(b) At resonance, impedance Z = R

(c) Potential drop across ‘L’

Question 12.
An LC circuit contains a 20 mH inductor and a 50 μF capacitor with initial charge of 10 mC. The resistance of the circuit in negligible. Let the instant the circuit is closed be t = 0.
(a) What is the total energy stored initially? Is it conserved during LC oscillations?
(b) What is the natural frequency of the circuit?
(c) At what time is the energy stored

• completely electrical (i.e., stored in the capacitor)?
• completely magnetic (i.e., stored in the inductor)?

(d) At what times is the total energy shared equally between the inductor and capacitor?
(e) If a resistor is inserted in the circuit, how much energy is eventually dissipated as heat?
Solution:

(a) Total energy is initially in the form of electric field within the plates of charged capacitor.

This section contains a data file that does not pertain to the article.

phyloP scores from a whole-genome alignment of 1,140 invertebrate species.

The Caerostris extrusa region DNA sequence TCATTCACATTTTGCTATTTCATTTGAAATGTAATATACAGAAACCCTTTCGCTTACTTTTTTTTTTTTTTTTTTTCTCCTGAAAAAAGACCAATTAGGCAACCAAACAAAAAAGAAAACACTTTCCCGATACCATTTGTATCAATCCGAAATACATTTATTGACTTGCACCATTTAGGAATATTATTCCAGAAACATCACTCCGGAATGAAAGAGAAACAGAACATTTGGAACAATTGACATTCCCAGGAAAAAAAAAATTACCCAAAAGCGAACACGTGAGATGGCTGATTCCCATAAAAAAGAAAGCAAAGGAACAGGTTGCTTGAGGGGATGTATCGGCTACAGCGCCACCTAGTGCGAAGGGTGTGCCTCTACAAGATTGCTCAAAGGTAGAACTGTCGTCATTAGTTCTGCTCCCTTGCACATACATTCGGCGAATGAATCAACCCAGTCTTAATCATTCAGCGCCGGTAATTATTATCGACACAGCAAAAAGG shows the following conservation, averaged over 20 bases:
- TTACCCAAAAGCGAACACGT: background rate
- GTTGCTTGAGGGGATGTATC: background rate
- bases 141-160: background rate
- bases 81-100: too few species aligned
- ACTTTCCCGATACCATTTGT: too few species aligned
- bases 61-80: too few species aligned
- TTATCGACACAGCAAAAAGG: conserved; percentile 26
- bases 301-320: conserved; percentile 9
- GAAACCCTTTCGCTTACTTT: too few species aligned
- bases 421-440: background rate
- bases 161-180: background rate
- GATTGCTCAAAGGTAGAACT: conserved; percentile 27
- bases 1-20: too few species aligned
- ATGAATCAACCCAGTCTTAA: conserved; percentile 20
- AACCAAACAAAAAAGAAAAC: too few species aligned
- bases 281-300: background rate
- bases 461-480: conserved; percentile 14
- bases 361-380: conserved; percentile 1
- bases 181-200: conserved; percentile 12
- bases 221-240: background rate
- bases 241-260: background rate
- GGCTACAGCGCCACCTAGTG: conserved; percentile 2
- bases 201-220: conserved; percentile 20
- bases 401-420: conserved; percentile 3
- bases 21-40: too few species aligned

If we neglect the losses due to resistance of connecting wires, the total energy remain consumed during LC oscillations.
(b) Natural frequency of the circuit

(c) Instantaneous electrical energy

(d) timings for energy shared equally between inductor and capacitor.

(e) When a resistor is inserted in the circuit, eventually all the energy will be lost as heat across resistance. The oscillation will be damped.
Question 13.
A coil of inductance 0.50 H and resistance 100 Ω2 is connected to a 240 V. 50 Hz ac supply.
(a) What is the maximum current in the coil?
(b) What is the time lag between the voltage maximum and the current maximum?